White-faced Whistling Duck Dendrocygna viduata
This is a whistling duck that breeds in sub-Saharan Africa and much of South America. This species is gregarious, and at favoured sites, the flocks of a thousand or more birds arriving at dawn are an impressive sight. As the name implies, these are noisy birds with a clear three-note whistling call.
This species has a long grey bill, long head and longish legs. It has a white face and crown, and black rear head. The back and wings are dark brown to black, and the underparts are black, although the flanks have fine white barring. The neck is chestnut. All plumages are similar, except that juveniles have a much less contrasted head pattern.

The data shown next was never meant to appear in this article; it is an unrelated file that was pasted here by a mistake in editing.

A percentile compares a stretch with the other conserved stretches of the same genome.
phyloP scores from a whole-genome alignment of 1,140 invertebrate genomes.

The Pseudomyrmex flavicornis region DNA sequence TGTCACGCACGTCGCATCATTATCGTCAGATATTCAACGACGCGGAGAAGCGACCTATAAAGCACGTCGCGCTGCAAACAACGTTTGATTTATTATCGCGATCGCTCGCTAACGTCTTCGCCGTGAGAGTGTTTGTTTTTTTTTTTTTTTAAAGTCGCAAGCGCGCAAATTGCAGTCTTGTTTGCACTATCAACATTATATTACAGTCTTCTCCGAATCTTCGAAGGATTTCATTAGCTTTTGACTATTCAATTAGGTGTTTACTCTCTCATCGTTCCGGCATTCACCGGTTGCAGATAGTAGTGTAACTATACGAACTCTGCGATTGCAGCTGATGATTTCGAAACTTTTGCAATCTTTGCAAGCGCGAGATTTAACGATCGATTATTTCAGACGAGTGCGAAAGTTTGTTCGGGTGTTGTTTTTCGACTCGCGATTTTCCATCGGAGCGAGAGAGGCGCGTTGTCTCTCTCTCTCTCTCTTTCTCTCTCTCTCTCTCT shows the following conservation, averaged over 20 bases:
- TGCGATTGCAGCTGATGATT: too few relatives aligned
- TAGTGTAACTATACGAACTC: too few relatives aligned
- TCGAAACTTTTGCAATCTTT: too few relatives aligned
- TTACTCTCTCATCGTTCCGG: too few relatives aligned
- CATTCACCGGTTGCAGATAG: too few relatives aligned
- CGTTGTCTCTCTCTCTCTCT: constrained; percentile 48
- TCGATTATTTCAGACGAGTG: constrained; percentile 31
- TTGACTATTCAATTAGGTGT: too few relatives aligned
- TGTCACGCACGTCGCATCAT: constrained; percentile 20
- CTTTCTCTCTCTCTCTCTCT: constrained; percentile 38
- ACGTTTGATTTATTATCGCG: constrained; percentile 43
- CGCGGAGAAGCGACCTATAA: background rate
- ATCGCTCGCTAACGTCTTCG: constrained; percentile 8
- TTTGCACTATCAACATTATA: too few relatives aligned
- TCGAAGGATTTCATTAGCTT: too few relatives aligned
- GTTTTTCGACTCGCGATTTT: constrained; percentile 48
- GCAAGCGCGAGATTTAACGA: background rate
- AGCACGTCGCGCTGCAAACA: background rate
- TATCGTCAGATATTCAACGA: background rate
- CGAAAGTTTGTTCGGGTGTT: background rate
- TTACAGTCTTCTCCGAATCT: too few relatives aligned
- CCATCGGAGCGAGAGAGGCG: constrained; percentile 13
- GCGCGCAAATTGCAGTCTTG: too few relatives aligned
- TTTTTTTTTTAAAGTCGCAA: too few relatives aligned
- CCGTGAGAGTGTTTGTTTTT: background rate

The white-faced whistling duck has a peculiar disjunctive distribution, occurring in Africa and South America. It has been suggested that they may have been transported to new locations by humans. The habitat is still freshwater lakes or reservoirs, with plentiful vegetation, where this duck feeds on seeds and other plant food.
This image was captured on the Chobe River, near Kasane, northern Botswana, Southern Africa.